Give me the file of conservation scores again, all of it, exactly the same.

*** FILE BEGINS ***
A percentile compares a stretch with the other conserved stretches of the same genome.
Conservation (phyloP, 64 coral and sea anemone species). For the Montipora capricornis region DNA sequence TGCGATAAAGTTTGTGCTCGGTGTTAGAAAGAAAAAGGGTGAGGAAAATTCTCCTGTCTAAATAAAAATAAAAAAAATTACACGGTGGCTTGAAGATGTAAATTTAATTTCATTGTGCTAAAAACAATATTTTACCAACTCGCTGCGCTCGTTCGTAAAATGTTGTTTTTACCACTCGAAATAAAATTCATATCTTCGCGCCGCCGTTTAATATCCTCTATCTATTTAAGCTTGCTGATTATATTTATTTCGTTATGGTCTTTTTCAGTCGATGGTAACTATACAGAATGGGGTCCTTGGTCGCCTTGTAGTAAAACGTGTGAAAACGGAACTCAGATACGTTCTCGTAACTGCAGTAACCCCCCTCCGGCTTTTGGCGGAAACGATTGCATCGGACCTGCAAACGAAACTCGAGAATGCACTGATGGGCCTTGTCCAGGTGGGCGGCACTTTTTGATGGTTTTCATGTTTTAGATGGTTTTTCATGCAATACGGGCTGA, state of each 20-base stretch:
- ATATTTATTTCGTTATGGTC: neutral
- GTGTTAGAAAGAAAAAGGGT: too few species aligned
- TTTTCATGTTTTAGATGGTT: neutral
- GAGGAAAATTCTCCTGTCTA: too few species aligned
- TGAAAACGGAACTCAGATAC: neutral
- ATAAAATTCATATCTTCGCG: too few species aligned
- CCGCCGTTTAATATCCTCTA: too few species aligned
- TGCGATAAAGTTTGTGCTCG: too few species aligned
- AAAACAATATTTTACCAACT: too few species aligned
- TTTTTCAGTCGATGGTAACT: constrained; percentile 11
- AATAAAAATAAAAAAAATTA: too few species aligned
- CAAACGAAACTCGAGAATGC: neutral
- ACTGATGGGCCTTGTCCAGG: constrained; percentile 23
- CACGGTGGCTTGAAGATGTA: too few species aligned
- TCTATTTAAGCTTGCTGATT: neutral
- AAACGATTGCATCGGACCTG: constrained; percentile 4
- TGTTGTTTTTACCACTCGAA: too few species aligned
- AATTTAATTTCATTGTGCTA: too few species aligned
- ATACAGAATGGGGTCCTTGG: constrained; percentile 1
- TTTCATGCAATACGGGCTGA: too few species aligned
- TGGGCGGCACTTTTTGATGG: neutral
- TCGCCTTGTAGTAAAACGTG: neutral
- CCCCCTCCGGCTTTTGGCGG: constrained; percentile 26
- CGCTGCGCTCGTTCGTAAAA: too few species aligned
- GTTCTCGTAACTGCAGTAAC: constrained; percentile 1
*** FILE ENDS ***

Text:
A percentile compares a stretch with the other conserved stretches of the same genome.
Conservation (phyloP, 64 coral and sea anemone species). For the Montipora capricornis region DNA sequence TGCGATAAAGTTTGTGCTCGGTGTTAGAAAGAAAAAGGGTGAGGAAAATTCTCCTGTCTAAATAAAAATAAAAAAAATTACACGGTGGCTTGAAGATGTAAATTTAATTTCATTGTGCTAAAAACAATATTTTACCAACTCGCTGCGCTCGTTCGTAAAATGTTGTTTTTACCACTCGAAATAAAATTCATATCTTCGCGCCGCCGTTTAATATCCTCTATCTATTTAAGCTTGCTGATTATATTTATTTCGTTATGGTCTTTTTCAGTCGATGGTAACTATACAGAATGGGGTCCTTGGTCGCCTTGTAGTAAAACGTGTGAAAACGGAACTCAGATACGTTCTCGTAACTGCAGTAACCCCCCTCCGGCTTTTGGCGGAAACGATTGCATCGGACCTGCAAACGAAACTCGAGAATGCACTGATGGGCCTTGTCCAGGTGGGCGGCACTTTTTGATGGTTTTCATGTTTTAGATGGTTTTTCATGCAATACGGGCTGA, state of each 20-base stretch:
- ATATTTATTTCGTTATGGTC: neutral
- GTGTTAGAAAGAAAAAGGGT: too few species aligned
- TTTTCATGTTTTAGATGGTT: neutral
- GAGGAAAATTCTCCTGTCTA: too few species aligned
- TGAAAACGGAACTCAGATAC: neutral
- ATAAAATTCATATCTTCGCG: too few species aligned
- CCGCCGTTTAATATCCTCTA: too few species aligned
- TGCGATAAAGTTTGTGCTCG: too few species aligned
- AAAACAATATTTTACCAACT: too few species aligned
- TTTTTCAGTCGATGGTAACT: constrained; percentile 11
- AATAAAAATAAAAAAAATTA: too few species aligned
- CAAACGAAACTCGAGAATGC: neutral
- ACTGATGGGCCTTGTCCAGG: constrained; percentile 23
- CACGGTGGCTTGAAGATGTA: too few species aligned
- TCTATTTAAGCTTGCTGATT: neutral
- AAACGATTGCATCGGACCTG: constrained; percentile 4
- TGTTGTTTTTACCACTCGAA: too few species aligned
- AATTTAATTTCATTGTGCTA: too few species aligned
- ATACAGAATGGGGTCCTTGG: constrained; percentile 1
- TTTCATGCAATACGGGCTGA: too few species aligned
- TGGGCGGCACTTTTTGATGG: neutral
- TCGCCTTGTAGTAAAACGTG: neutral
- CCCCCTCCGGCTTTTGGCGG: constrained; percentile 26
- CGCTGCGCTCGTTCGTAAAA: too few species aligned
- GTTCTCGTAACTGCAGTAAC: constrained; percentile 1